Monday, October 25, 2010

Author Interview: Jesi Lea Ryan (Four Thousand Miles)

Jesi Lea Ryan was born and raised in the Mississippi River town of Dubuque, Iowa. After graduating from Loras College with degrees in Creative Writing and Literature, she relocated to Madison, Wisconsin. In addition to writing, she teaches creative writing workshops to teens through the University of Wisconsin Outreach Program, and has served as a creative writing mentor for the Young Scholars Program through the Wisconsin Center for Academically Talented Youth. Her short story “Death of a Woman” has been published in the Detroit based literary magazine The Furnace. "Four Thousand Miles" is her first novel.

From the author's Goodreads page.

What inspired you to write Four Thousand Miles?

I had just lost my job in that great wave of corporate downsizing in Spring, 2009.  I’d spent twelve years working in insurance and I just didn’t want to do it anymore.  Luckily, my husband has a stable job and encouraged me to take some time off.  I’ve always wanted to write a novel, but never had the time before.

I was in this mindset when I went on a two week trip to England.  I was staying in this 500-year-old medieval farm that had been converted into a bed & breakfast.  It was located in rural Kent, in the middle of some of the most romantic scenery.  While there, I got to thinking about what it would be like to live there, just up and leave my life in the US and stay there forever.  I concluded that if a person were to do that, they must be going through some rough things in their regular life.  I started then crafting the character of Natalie in my head.  I completely destroyed her life—her marriage, her career, her family relationships—and made her spontaneously hop a flight to England.

My other inspiration, besides the setting, came in an unusual place.  I had this picture of Gavin, my male lead, in my head, but I wasn’t convinced he was right.  So, one day while cruising around on I stumbled across this picture of Robert Pattinson.  At the time, I didn’t really know who he was, only that he was an actor and that I had never seen any of his movies.  But this particular photograph just embodied everything I imagined Gavin to be—smart, shy, sensitive, talented.  I began surfing Pattinson out of the net and pulling pictures of him that spoke to me off into a file.  My husband made so much fun out of me being a celebrity stalker!  Maybe I sort of was, but having that visual Muse really helped me make Gavin real.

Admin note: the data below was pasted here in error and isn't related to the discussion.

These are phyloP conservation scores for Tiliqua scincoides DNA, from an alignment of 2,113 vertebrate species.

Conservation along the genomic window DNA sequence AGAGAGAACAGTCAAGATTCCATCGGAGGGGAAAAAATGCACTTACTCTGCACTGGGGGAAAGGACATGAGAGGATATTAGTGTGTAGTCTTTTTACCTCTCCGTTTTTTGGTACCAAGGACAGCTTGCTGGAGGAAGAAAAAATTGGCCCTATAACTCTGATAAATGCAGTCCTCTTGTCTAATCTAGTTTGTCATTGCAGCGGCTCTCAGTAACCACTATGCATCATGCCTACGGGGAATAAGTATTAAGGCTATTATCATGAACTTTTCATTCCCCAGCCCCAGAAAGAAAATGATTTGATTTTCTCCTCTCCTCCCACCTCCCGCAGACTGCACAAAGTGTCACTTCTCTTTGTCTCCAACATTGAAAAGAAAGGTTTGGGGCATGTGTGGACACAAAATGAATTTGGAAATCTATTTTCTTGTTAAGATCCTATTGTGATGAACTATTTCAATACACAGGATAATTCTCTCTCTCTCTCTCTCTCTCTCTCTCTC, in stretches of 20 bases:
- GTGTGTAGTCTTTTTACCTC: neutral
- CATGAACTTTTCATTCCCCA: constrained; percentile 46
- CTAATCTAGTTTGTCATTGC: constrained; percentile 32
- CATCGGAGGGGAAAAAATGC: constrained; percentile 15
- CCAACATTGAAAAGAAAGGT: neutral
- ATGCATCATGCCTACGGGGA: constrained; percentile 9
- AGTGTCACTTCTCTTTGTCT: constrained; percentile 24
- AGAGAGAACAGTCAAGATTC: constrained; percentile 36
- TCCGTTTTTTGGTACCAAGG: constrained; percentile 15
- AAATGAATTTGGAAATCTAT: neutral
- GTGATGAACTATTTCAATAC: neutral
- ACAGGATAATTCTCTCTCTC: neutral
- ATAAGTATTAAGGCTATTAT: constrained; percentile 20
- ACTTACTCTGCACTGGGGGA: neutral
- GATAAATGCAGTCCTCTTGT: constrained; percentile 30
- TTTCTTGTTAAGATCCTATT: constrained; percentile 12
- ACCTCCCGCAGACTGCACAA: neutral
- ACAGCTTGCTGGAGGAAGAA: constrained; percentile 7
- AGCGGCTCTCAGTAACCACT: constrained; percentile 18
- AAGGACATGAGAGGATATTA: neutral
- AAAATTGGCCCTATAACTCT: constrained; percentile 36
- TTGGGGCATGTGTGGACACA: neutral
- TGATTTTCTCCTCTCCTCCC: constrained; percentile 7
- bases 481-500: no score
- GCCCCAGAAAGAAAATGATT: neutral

Why did you choose England to be Natalie’s refuge?

Besides getting my inspiration from England, it just made a lot of sense to me.  For an American who is not well traveled, England is a safe place to go.  We speak the same language, we look the same, we share much of the same history.  Plus, I had been there, so I had first-hand knowledge of all of the settings used in the story.  I suppose I could have just as easily set her down in Beijing, China, but it would have required a lot more research on my part to be authentic.  The novel would have lost some of that personal touch.

What message do you hope readers take away from this book?

First, I wrote this book so readers could vicariously escape to a beautiful place and experience a fantasy.  I think even the most content of all of us need a little escapism now and then.  J  Second, I hope to give readers a little courage to change the things in their lives which are holding them back from happiness.  Natalie’s life undergoes a complete change from the first page to the last.  It took turns she never would have dreamed of before.  Sometimes we have to take a risk and allow change to happen.

What was the most challenging aspect of writing this novel?

The title!  I am terrible at coming up with titles.  I had the complete manuscript written and my query letter written before I forced myself to title it.  I just couldn’t put it off any longer.  I bet I tried out and rejected a hundred titles before settling on Four Thousand Miles, which is the exact distance between Milwaukee, Wisconsin, where Natalie’s story begins and Pluckly, Kent where she ends up after fleeing her home.  (Got to love Google Maps!)  I honestly assumed an editor would want to change the title, but mine happened to like it.

What authors have inspired you? What about them do you find inspirational?

I don’t purposely try to emulate anyone in my writing.  I think when people do that, they end up losing their natural voice.  But I do read a lot—about three books a week.  I’m inspired by various writers for many different reasons—Oscar Wilde and Kurt Vonnegut for their wit, Lauren Dane for her sensuality and courage, Richelle Mead and JR Ward for their world building, Stephenie Meyer for her dream-like success, Hemingway for his minimalist style.

What is a random fact readers probably don’t know about you?